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New Mexico at the end of the 20th century


Governor of New Mexico
Governor of New Mexico

New Mexico’s population almost doubled between 1940 and 1960. Growth continued through the 1970s, accelerated after 1980, and the population exceeded 1.5 million as the end of the century neared. In 1969 New Mexico’s voters narrowly rejected a proposed new constitution that would have reduced the size of the government and redirected power in the state government away from the legislature and toward the governor. A variety of groups opposed the new constitution: some business leaders were against a government-appointed business commission; hunters feared the new constitution might lead to new restrictions on their activities; and Hispanics and Democrats, who were currently successful at the polls, opposed any reduction in the number of elective offices. However, in 1970 voters approved constitutional amendments extending the terms of office of all elected state officials from two to four years and granting cities more local autonomy and the power to impose taxes.

During the 20th century Native Americans in New Mexico used the courts to secure their rights. Native Americans won the right to vote in 1948, when a federal court set aside a provision of the state constitution. In 1970, after more than half a century of attempts to regain rights to the Blue Lake, which has religious significance to many in Taos Pueblo, the U.S. Congress transferred the area to the Pueblo.

In 1963 the state’s Hispanic residents began to seek redress for lands lost by their ancestors while New Mexico was a U.S. territory. The aggressive Alianza Federal de Mercedes (Federal Alliance of Land Grants), led by Reìes López Tijerina, argued that the U.S. government should reopen land-claim cases that had followed the Mexican War.

The movement argued that the United States had failed to protect the land claims of Hispanics as it had been required to do under the terms of the 1848 Treaty of Guadalupe Hidalgo. In 1967 Tijerina raided a courthouse at Tierra Amarilla, freeing some of his imprisoned followers and taking two hostages. He was captured after an extensive search, and although acquitted of kidnapping, Tijerina was imprisoned on federal charges.

In the 1990s, many Hispanic residents of Santa Fe began protesting the growth of Santa Fe, which had become a fashionable place for wealthy English-speakers to live. The influx of money to develop the town, however, began changing the Hispanic flavor of the city, and many Spanish-speaking residents objected.

In 1981 the U.S. Department of Energy began construction of its Waste Isolation Pilot Plant, an estimated $700-million facility near Carlsbad for the storage of radioactive waste material—by-products of nuclear weapons production—in salt beds more than 610 m (2,150 ft) below ground. Despite protests from environmentalists and antinuclear activists, the facility was scheduled to open in 1988. The opening was postponed that year, however, after scientists and engineers challenged the facility’s design and construction. In 1989 it was found that intense geologic pressure was causing the facility’s salt walls to close in on each other faster than expected. As a result, the facility’s opening was postponed pending more assurances of safety. The plant eventually opened in March 1999. At the beginning of the 20th century, political power was concentrated in rural New Mexico, which held 86 percent of the population.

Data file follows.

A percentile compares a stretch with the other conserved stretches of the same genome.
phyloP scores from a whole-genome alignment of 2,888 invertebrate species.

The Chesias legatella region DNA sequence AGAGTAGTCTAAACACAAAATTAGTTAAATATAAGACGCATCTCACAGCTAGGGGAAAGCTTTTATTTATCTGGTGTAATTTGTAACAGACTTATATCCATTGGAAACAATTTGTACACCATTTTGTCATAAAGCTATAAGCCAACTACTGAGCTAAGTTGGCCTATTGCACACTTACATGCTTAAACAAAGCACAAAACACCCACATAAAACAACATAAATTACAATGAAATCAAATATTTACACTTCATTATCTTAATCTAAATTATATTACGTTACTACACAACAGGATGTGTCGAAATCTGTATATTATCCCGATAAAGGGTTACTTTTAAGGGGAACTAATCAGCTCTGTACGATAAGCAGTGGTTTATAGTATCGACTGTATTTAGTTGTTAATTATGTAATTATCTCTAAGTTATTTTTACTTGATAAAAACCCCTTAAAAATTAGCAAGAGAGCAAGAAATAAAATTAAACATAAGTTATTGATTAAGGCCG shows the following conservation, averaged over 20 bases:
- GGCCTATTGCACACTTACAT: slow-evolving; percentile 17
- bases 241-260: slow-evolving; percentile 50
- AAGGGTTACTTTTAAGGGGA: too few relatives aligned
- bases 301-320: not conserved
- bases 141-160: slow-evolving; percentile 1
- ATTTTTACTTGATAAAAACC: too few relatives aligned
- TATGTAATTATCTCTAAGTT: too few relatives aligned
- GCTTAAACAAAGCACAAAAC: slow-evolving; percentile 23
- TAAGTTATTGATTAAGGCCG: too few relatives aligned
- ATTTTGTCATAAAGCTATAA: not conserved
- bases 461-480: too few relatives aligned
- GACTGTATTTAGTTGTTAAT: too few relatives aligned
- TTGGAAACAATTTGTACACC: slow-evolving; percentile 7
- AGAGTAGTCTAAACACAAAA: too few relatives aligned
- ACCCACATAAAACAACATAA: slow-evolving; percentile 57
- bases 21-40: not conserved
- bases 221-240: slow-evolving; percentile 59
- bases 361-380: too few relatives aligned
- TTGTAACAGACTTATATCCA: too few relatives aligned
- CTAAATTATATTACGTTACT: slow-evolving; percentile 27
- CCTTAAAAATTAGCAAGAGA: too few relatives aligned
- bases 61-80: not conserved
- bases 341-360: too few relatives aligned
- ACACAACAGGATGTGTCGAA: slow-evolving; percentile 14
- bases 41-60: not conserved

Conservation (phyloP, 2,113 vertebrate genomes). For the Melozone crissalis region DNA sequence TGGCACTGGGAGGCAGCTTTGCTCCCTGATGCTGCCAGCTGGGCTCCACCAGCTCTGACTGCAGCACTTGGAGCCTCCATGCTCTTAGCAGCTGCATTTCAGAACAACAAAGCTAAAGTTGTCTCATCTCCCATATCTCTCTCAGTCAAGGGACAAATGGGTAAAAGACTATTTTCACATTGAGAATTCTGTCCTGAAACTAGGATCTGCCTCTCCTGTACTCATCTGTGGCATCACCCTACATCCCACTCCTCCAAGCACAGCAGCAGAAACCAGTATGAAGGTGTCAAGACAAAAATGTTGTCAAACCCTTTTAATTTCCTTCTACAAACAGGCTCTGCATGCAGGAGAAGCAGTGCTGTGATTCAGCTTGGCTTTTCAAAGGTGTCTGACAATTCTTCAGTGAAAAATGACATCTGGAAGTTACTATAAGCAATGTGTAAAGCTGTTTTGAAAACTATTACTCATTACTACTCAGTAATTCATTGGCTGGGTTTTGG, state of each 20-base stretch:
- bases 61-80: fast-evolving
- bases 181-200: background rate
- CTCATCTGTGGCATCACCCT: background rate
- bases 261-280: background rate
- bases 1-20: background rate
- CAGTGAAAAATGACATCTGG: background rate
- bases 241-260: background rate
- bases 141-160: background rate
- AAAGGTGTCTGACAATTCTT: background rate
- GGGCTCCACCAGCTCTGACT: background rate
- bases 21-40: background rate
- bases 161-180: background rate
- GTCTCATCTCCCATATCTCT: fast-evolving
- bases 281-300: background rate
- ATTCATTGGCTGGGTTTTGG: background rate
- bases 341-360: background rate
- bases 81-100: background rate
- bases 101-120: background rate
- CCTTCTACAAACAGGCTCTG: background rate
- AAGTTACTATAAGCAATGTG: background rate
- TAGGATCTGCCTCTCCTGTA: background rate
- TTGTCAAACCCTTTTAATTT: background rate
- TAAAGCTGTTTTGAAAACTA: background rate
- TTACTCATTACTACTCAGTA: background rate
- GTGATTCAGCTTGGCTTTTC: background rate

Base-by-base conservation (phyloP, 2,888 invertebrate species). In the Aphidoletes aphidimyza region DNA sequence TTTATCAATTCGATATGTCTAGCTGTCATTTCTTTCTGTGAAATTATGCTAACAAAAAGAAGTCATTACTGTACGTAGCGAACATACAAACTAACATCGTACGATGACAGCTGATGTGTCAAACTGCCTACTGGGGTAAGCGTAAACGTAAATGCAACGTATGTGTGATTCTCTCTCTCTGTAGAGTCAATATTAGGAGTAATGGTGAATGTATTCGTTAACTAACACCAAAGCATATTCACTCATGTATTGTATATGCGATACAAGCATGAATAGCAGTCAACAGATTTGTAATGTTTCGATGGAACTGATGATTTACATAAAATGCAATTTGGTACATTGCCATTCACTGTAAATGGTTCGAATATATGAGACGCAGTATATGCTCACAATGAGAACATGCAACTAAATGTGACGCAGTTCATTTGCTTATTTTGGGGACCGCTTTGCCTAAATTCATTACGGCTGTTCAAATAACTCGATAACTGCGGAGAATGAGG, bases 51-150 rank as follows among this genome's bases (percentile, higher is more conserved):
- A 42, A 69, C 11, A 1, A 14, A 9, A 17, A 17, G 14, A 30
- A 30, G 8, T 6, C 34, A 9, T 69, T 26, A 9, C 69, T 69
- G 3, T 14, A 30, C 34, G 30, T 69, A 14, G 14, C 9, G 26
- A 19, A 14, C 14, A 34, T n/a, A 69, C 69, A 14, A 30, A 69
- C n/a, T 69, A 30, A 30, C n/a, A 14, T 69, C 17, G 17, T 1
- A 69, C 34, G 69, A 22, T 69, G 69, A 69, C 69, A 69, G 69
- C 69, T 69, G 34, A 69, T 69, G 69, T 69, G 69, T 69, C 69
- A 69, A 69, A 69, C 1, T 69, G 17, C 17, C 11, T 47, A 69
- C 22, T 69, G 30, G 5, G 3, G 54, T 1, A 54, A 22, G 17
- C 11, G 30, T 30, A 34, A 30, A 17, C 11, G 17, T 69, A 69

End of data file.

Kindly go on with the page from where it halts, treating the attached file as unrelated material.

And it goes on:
By the 1990s, power had shifted to the state’s only metropolitan area, Albuquerque-Rio Rancho. This shift was accompanied by an increase in Republican voters in a state that for many years was dominated by Hispanic Democrats, especially in the north. The 1997 election of Republican Representative Bill Redmond to the Congress of the United States from the Third Congressional District was an example of this change. The new political climate also coincided with a decline in direct federal revenues to New Mexico and an expansion of the microelectronics industry. Intel Corporation led the trend with a multimillion-dollar plant at Rio Rancho.

New Mexico remains one of the poorest states in the country, and funding is particularly weak in areas such as health and education. Agriculture, ranching, mining, and timbering continue to be displaced by high-tech manufacturing and tourism. The rapid fall of oil prices in 1986 hurt the state’s petroleum industry, causing unemployment and a sharp fall in oil and gas tax revenues, to the detriment of state funding for education. In the early 1990s immigrants from California fueled a housing boom in Albuquerque and Las Cruces, while wealthy visitors stimulated the market for second homes in Santa Fe and Taos. Despite the immigration, per capita income in the state continued to decrease, and fewer city residents were able to purchase homes. New Mexico’s Native Americans, facing cuts in funding from the Bureau of Indian Affairs and the Indian Health Service, continue to diversify their economies. Native Americans have bought shopping centers, built resorts and gambling casinos, and invested in real estate. "New Mexico" © Emmanuel BUCHOT, Encarta, Wikipedia

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